BLOOMINGTON — Robotics teams from across the state headed to the Interstate Center this weekend to see how their creations measured up at the annual Illinois 4-H Robotics Competition.
Teams spent the last four months preparing for the competition by building two small robots based on the theme “STEM Bot.”
Almost 50 teams, representing 350 kids, put their bots to the test to see if they were capable of completing a variety of tasks, including knocking “Newton’s apple” out of a tree, replacing a bad “heart” with a new transplant, drawing a circle, debugging a computer and completing a circuit.
Competitors were between 8 and 18 years old in this entry-level robotics experience, said Judy Bingham of the University of Illinois, which organized the event.
All of the judges were fellow robotics club kids, between the ages 13 and 21, who may have been former competitors or taking a break from the major regional competitions.
“We need a little bit of hope and a whole lot of luck,” said 16-year-old Roux Starr during one of his team’s practice runs.
On their final run, Starr and the rest of Loco Robo, which is based in Lincoln, earned about 70 points after their bot got stuck placing the bad heart in the biohazard area of the board.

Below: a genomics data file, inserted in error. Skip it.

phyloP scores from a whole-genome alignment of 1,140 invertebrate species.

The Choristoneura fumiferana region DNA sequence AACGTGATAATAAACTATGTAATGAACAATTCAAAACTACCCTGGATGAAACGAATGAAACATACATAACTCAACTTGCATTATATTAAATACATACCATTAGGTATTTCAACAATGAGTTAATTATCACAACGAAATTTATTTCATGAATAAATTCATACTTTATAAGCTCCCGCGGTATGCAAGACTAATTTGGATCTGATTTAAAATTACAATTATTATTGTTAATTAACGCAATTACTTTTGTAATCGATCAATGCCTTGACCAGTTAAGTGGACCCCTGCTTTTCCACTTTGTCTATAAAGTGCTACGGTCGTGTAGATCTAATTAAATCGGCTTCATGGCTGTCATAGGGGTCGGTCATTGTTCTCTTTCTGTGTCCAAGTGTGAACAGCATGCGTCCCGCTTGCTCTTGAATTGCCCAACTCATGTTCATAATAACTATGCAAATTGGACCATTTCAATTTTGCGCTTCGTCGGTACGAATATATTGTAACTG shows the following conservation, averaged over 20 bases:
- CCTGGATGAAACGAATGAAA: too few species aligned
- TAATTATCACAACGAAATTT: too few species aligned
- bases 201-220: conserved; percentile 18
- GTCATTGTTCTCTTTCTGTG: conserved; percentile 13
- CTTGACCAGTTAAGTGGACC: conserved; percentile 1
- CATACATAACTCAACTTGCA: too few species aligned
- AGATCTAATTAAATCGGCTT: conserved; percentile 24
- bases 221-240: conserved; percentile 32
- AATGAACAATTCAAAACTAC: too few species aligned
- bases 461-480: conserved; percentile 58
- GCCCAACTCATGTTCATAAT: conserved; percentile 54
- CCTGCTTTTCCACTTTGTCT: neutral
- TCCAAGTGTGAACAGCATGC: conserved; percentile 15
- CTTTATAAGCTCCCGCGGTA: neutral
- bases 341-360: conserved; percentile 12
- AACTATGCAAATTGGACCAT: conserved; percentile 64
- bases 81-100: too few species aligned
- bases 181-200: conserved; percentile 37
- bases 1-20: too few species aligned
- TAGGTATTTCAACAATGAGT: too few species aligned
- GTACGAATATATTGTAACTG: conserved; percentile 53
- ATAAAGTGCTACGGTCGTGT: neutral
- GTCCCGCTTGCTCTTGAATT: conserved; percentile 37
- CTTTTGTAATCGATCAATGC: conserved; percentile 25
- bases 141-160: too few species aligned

The Trinity Trailblazers from DuPage County were a bit more successful. Like many other teams, their robot used sensors to follow taped lines on the playmat, and completed nearly every task it was programmed for, though it did forget to drop its pen afterward.
For the Trailblazers’ six-member team, testing their robot in a big competition is “nerve-wracking” for some and just “awesome” for others.
The Gearheads traveled from Clinton County with several supportive parents, like Sharon Ritzheimer, whose son Alex has participated for three years.
“It’s kind of neat that certain people get assigned certain things so it’s like putting all of their individual pieces together,” she said.
Because of the nature of the competitions, robotics teams are able to bring together kids with a lot of different skills and interests so they each can focus on mat design, construction and engineering, communication or programming, like 12-year-old Alex.
“There’s no arguing, there’s no nothing — there’s just ‘We need to this, well how about if we try this,’” Ritzheimer said of the Gearheads’ collaboration. “When it’s done right, it is truly a team effort.”
After each team’s bots were tested, the kids were interviewed about the robots’ features and how they helped to accomplish each task, how they performed and what went right or wrong during the final run through.